I have always had a fear/fascination with zombies. As soon as I was old enough to understand what a Zombie was, I’ve been terrified of the Zompocalypse. Like, actually think it might happen one day, have dreams about it, watch films, get involved, had stoned paranoia, affect the way I look at people when I walk down the street at night, the way I view society as a whole, all of that.
And then I stopped smoking pot, stopped watching so many zombie films, and suddenly the world is full of people who are MASSIVELY into vampires. So I indulged a little. I’ve always been intrigued, mainly because Brad Pitt was a very, very alluring man in “Interview With a Vampire” (and Kirsten Dunst was strangely believable, despite her tiny lifespan), and the idea of vampires has always peaked my curiosity. Are they monsters? Are they evolved humans? Are they devils? Why is the idea of getting bitten so sexy? Etcetera.
The Twilight series has never interested me. From what I can tell, the whole book/movie saga is about idol worship, in terms of both the retards that star in the films, and the way the heroine in the books/films desperately wants a boyfriend- an intelligent, SUPER-cool, well dressed, broody and sparkly-in-the-sunlight boyfriend at that, despite the fact he’s dead and would totally kill her if they had sex. Not that sex is even the main point of the Twilight human-vampire relationship, it’s more about the protection-whilst-still-in-obvious-danger thing. That primal “male protecting female” fantasy that all women, despite how independent and liberal minded they may be, have. And it’s something that all boys are willing to try to be for their women, despite how sensitive and non-domineering they may be. Bless.
The thing that I find most interesting about this evolution of classic horror monsters is that zombie and vampire films (and, recently, TV series) have become far more personal in the last decade than the 50 years before it. I suppose with the increasing popularity of science fiction comes a need to explain the potential causes for these creatures. A sci(entifically)-bi(ological)-ex(planation)-fi(ction)- perhaps. Today, a zombie film is only taken seriously if the zombie-virus is explained in terms we can understand (but gosh, do film nerds love a zombie film with brutal violence). Vampires not so much, despite the fact that they are immortal and can carry on with super-human functions that zombies could never even dream of… (do zombies dream? Do vampires dream? Do humans dream? What IS a dream? Could we all just be connected through a pathway that our chemicals project into the atmosphere while we’re asleep and we experience a connection with every living being that shares the same chemicals when we’re disconnected from our sense of ego enough to just SEE?)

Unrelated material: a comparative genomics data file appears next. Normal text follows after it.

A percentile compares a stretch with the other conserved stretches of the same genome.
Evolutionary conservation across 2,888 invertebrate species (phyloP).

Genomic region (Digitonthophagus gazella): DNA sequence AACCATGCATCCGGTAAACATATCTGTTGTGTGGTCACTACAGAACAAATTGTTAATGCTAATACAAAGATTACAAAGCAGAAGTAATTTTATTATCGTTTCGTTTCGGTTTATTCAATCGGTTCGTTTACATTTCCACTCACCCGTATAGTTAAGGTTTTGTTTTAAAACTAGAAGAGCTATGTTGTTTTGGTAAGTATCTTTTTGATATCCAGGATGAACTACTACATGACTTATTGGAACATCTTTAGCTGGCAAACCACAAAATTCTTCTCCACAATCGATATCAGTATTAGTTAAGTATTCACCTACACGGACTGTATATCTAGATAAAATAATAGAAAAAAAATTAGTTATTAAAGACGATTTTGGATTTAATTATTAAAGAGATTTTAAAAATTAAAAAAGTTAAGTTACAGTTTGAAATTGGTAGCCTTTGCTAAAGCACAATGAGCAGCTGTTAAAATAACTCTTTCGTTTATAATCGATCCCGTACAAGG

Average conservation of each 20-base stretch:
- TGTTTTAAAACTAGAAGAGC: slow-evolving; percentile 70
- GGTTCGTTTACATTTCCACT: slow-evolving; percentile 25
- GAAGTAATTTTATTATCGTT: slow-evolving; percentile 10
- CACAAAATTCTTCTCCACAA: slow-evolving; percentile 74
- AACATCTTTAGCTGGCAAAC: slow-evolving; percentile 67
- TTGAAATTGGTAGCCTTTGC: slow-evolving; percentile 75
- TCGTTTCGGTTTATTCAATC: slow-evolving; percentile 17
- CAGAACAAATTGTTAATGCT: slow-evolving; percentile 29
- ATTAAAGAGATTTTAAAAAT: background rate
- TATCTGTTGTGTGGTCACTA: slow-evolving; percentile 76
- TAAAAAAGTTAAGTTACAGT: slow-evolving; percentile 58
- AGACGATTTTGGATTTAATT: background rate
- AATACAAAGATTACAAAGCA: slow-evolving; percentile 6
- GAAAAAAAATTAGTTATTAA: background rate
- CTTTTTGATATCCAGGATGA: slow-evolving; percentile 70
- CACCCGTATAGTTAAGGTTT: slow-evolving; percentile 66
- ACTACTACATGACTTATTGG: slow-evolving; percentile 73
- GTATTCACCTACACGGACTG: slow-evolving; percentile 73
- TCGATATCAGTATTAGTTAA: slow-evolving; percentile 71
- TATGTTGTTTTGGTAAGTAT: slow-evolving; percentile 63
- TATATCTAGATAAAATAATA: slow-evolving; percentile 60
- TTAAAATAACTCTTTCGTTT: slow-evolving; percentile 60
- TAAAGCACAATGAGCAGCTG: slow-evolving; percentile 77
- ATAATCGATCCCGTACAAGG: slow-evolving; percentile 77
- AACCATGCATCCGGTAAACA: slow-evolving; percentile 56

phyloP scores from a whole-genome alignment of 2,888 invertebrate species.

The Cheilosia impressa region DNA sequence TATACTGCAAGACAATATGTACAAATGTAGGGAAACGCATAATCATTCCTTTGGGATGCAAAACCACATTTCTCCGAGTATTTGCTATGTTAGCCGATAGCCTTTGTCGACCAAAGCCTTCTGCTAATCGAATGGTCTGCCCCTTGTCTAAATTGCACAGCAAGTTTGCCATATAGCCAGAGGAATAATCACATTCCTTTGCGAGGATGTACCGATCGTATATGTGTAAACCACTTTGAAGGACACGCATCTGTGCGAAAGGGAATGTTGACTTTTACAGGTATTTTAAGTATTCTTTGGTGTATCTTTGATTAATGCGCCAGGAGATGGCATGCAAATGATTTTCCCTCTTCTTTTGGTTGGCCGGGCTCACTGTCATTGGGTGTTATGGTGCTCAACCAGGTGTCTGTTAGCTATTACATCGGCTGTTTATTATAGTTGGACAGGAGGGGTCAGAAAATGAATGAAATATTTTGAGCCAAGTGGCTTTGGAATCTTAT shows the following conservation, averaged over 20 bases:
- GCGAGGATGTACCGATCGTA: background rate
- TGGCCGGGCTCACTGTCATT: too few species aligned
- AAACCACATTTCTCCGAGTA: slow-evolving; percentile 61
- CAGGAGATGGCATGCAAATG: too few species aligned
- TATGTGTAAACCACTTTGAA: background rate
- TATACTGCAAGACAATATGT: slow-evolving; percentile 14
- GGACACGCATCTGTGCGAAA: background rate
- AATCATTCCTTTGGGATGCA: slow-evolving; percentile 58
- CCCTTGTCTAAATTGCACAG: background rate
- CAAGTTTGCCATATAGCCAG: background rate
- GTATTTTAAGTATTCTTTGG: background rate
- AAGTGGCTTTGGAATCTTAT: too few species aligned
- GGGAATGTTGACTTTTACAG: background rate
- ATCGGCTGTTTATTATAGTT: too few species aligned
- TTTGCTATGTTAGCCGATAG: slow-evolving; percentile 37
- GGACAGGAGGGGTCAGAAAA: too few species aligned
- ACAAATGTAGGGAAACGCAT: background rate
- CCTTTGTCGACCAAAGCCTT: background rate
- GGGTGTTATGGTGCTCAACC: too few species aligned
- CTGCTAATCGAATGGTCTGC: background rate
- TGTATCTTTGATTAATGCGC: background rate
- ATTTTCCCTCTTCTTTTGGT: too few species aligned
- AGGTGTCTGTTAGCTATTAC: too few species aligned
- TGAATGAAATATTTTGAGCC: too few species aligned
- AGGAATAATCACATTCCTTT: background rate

The connecting factor between vampires and zombies in historical myth has always been the human element. Both get bitten by a creature of that form, then they die, then they come back to life, lusting for blood or brains. And as long as cinema/pop culture has had the inclination to reflect the attitude of the people, the bad guys have always represented the aspects of humanity we deem darkest, given the political, economical or environmental situation we find ourselves in.
Given this notion, the rise of vampires lately- and my addiction to the HBO series True Blood- has given me a lot of food for thought. Zombies, being the emotionless masses striving toward the consumption of brains, represent the monotonous worker-ant culture that creative young things of the 70’s were so adamantly against (according the wikipedia, the 70’s saw 28 zombie films releases, whilst in the 28 years before hand, 30 were released). The creative (and more commercially aware) young things of the 80’s took zombie movies lightly because that worker-ant culture brought with it a supply of cocaine (see: the rise of slasher flicks during this period). But in the 90’s, these brain-consumers/worker-ants were the brutal reality of people the creative young things of the 90’s came into contact, and idealistically clashed, with every day. And probably had to work with/for in order to fund their films.